In sum, these comments reflect a more wide-ranging view of the potential competitive concerns presented by pharmaceutical mergers and the need for the FTC to take a more aggressive enforcement posture than it has in the past.

Scrutiny of the Interplay Between PBMs and Pharmaceutical Companies

On 16 June, the FTC released a Policy Statement titled “Rebates and Fees in Exchange for Excluding Lower Cost Drug Products.” The Statement references complaints regarding the rebates and fees that drug manufacturers pay to PBMs. At the same time, the statement distinguishes between payments that “incentivize PBMs and other intermediaries to steer patients to higher-cost drugs over less expensive alternatives” from “good-faith rebates and fees for legitimate services that increase value to payers and patients.”9 The statement then outlines how the FTC may challenge the former type of payments:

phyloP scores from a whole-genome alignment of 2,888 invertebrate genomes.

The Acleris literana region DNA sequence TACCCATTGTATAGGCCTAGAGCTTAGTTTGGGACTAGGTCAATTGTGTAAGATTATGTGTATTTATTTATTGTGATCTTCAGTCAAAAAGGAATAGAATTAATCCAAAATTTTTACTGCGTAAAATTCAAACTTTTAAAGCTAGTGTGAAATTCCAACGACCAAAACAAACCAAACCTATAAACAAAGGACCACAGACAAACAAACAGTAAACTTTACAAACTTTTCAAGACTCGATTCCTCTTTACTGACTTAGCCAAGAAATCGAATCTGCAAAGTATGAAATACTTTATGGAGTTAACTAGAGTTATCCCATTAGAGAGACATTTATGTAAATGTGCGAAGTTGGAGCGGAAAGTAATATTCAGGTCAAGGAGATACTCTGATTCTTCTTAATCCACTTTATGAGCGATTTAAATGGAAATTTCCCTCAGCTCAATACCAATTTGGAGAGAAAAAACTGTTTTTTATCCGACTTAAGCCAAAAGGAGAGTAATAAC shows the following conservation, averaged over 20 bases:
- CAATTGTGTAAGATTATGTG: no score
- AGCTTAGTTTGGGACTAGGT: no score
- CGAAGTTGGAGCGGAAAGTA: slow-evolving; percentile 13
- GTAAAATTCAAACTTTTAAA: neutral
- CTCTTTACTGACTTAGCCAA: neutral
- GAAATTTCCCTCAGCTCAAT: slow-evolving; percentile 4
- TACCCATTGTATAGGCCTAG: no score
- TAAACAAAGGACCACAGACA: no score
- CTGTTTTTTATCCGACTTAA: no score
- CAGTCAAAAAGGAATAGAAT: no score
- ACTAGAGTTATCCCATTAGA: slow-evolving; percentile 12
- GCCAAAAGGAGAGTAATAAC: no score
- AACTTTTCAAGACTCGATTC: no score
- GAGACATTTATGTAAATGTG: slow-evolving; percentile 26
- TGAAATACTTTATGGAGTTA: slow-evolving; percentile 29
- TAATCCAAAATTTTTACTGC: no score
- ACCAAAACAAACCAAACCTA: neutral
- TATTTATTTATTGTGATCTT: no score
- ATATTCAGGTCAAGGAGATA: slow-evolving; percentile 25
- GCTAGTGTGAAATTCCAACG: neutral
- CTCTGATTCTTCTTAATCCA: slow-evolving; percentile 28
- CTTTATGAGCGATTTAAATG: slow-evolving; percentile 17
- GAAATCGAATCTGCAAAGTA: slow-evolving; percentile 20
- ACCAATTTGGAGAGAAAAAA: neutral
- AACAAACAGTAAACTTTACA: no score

• As “Exclusionary agreements” that constitute either (1) an “unreasonable agreement” under Section 1 of the Sherman Act, (2) “monopolization” under Section 2 of the Sherman Act, (3) unlawful “exclusive dealing” under Section 3 of the Clayton Act, or (4) “unfair methods of competition” under Section 5 of the FTC Act;10 or
  • Under Section 2(c) of the Robinson-Patman Act (RPA), which prohibits certain kinds of price discrimination and commercial bribery in connection with the purchase or sale of goods.11 Commissioner Alvaro Bedoya, in a separate statement, elaborated that “[i]f buyers (say, an insurer and their insured customers) use an agent (say, a PBM) to negotiate on their behalf, and that agent takes payment from the seller (say, a drug manufacturer), this may create a conflict of interest. It may also be commercial bribery violating [the RPA].”12